1. Some sources state that the 1962 Giant Octopus weighs 2,000 metric tons, rather than 600.

References[edit | edit source]

This is a list of references for Giant Octopus. These citations are used to identify the reliable sources on which this article is based. These references appear inside articles in the form of superscript numbers, which look like this: [1]

  1. 1.0 1.1 Godzilla Toho Giant Monster Pictorial Book. Shogakukan. 1 April 2005. p. 102. ISBN 4-09-280052-5.
  2. 2.0 2.1 Definitive Edition Godzilla Introduction (14th Edition). Shogakukan. 20 November 1996. p. 71. ISBN 4-09-220142-7.
  3. Toho Special Effects Movie Complete Works. villagebooks. 28 September 2012. p. 108, 133-135. ISBN 4-864-91013-8.
  4. Japanese King Kong vs. Godzilla trailer
    Umi Ma Oodako.png
  5. Godzilla vs. King Ghidorah Monster Complete Works. Kodansha. 5 December 1991. p. 69. ISBN 4061777203.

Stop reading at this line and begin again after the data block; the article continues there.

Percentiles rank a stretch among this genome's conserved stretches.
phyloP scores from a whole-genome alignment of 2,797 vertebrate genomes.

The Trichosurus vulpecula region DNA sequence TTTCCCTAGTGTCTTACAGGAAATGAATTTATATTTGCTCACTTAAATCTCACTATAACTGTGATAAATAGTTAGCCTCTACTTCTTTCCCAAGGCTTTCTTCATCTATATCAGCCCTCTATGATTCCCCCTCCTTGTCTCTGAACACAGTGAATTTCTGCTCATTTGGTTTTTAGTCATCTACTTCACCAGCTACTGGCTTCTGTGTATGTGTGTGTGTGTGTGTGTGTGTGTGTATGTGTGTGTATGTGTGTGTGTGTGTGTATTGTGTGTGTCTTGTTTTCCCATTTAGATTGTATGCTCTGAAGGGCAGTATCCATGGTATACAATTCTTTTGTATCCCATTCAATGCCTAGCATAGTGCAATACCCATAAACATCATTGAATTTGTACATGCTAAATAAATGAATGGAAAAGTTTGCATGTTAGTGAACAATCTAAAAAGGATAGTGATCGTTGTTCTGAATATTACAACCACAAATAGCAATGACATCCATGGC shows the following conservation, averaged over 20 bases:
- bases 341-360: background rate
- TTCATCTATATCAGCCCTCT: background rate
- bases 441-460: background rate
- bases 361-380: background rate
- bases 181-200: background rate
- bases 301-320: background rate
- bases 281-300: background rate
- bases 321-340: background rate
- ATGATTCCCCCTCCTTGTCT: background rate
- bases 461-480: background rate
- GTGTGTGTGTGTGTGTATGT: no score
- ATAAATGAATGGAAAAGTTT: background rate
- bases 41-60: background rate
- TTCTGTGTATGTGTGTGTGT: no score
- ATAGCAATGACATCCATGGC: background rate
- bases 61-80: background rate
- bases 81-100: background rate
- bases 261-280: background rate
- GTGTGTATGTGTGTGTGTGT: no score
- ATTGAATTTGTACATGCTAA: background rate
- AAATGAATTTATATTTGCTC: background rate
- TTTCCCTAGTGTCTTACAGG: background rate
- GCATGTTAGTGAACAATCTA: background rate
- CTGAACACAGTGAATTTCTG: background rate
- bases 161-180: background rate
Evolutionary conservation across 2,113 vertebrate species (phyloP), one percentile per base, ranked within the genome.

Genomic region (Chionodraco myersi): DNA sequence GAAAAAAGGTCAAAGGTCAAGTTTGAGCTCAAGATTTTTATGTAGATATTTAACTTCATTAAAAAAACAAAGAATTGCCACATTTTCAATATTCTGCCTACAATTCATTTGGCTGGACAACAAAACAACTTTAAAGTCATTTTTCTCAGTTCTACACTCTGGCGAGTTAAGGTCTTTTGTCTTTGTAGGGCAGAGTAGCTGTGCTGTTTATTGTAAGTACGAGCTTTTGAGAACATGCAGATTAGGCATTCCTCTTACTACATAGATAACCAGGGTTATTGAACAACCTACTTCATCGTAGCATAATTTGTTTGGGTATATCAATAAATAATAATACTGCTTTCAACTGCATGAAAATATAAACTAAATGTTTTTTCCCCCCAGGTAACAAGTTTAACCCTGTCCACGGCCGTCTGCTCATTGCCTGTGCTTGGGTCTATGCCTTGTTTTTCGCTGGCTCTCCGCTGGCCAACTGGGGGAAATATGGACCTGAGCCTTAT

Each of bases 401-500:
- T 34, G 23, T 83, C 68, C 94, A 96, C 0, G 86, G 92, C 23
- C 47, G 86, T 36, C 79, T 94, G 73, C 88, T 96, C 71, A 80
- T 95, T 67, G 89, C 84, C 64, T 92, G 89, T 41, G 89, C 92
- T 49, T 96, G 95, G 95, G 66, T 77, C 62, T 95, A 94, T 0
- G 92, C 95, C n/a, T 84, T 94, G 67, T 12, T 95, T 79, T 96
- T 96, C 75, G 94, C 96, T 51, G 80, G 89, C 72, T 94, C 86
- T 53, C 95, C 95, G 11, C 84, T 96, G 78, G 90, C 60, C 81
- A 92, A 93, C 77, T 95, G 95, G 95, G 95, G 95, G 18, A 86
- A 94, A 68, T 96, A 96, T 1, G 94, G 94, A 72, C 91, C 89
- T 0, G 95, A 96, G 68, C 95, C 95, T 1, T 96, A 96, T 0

6. 6.0 6.1 6.2 6.3 6.4 6.5 All Toho Monsters Pictorial Book (4th Edition). Yosensha. 4 September 2016. pp. 77, 109, 122. ISBN 978-4-8003-0362-2.
  7. Toho Special Effects All Monster Encyclopedia. Shogakukan. 23 July 2014. p. 43. ISBN 4-096-82090-3.
  8. Kiryu timeline 2.jpg
  9. Guy Mariner Tucker (1996). Age of the Gods: A History of the Japanese Fantasy Film. Feral House. p. 151.
  10. G-Fest 2004 panel, published in G-Fan #71.
  11. 11.0 11.1 Steve Ryfle and Ed Godzizewski (2017). Ishiro Honda: A Life in Film. Wesleyan University Press. p. 226. ISBN 9780819577412.
  12. Renji Ōki (October 25, 2017). GODZILLA: Monster Apocalypse. Kadokawa. pp. 112–150.
  13. Eiji Tsuburaya: Master of Monsters (paperback ed.). Chronicle Books. 6 May 2014. p. 34. ISBN 978-1-4521-3539-7.
  14. [KAIJU CONVERSATIONS: An Interview with Teruyoshi Nakano]
  15. Interview: Jordan Vogt-Roberts
  16. DVD Talk - Behind The Scenes of Pirates of the Caribbean: Dead Man's Chest